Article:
By Angela Bensemann, Director Halo Communications
The English language is constantly evolving – most of the time we barely notice until we take the time to reflect and wonder about the origins of words like Google, selfie and meme.
This year the lingo-makers are in overdrive and there’s been a couple of doozies – Covid-19 and Coronavirus.
Apparently, Coronavirus was already a thing – most of us just didn’t know it. Part-way through our Coronavirus crisis Covid-19 popped up. We’re told we needed a proper name, and the World Health Organisation gave us one on 11 February 2020. Now we can hardly remember a time before it.
But more significantly for me has been noticing the repurposing and the ‘conscious coupling’ of phrases supporting the Covid-19 messaging in New Zealand.
The ‘bubble’ has taken on a whole new gravitas. In the past kids had their personal space bubble, cyclists had their safety bubble, and of course a bubble was something you blew with gum.
Nowadays a bubble can (but not always) include others – it’s no longer solely a single person protector. Now it’s a protective safety shield for those of your nearest and dearest in lockdown (dis)harmony with you.
Sometimes a bubble can join with another bubble but only in really specially circumstances like shared custody of children.
Sometimes you can leave the bubble but only for essential supplies, essential workers or for a quick walk.
Whatever your bubble situation – everyone has one and everyone knows what this new bubble is.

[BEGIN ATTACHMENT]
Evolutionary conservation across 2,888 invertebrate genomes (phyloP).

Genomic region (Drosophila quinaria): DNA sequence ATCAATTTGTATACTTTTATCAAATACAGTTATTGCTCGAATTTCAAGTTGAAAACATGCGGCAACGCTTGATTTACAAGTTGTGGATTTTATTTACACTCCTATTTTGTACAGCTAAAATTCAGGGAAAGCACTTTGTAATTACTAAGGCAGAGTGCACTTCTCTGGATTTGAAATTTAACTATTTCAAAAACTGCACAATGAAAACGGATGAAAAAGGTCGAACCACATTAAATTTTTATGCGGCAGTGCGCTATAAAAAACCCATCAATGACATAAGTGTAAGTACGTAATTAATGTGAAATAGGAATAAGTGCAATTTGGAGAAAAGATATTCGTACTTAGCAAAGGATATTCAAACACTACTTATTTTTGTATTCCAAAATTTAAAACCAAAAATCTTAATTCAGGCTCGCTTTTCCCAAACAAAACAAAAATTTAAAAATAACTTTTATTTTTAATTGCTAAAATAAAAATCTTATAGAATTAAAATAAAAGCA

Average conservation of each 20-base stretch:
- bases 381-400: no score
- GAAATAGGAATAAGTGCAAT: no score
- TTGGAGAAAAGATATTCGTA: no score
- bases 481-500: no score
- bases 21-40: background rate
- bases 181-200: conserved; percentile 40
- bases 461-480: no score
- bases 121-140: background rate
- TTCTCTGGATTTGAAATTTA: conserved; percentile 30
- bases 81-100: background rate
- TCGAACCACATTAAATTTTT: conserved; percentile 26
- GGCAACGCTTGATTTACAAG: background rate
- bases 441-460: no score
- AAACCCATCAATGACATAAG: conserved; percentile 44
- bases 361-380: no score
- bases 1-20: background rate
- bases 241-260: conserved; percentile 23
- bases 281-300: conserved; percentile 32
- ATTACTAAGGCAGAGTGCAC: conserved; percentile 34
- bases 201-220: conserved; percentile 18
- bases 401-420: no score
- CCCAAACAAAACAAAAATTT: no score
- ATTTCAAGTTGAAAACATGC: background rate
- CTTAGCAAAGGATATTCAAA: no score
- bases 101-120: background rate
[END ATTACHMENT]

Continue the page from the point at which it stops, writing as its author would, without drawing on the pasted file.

Social distancing and self-isolation have popped up as phrases to teach us to stay apart and stay home.
We’re all acutely aware of staying at least two metres away from anyone outside our bubble if we happen to chance upon them.
We also know that if we have Covid-19 symptoms, have tested positive, or have returned from overseas we need to self-isolate and get really comfortable with staying in our bubble.
A lockdown is no-longer the sole domain of penitentiaries but now an everyday reality and way of life for many of us around the world.
The lockdown comes with a new set of rules about what we can and can’t do. It’s a stark reminder that although many of us are ok and we still have food, shelter, power and water, our world has been upended and nothing is the same and won’t be for quite some time.
I for one am acutely aware that we’re living through a history making time.
I’m also expecting a lot more lingo to come at us as the virus continues to make its mark around the world and then as we all start to move into recovery mode. I’m looking forward to hearing clever phrases about immunity, economic growth, stability, resilience, hope and prosperity.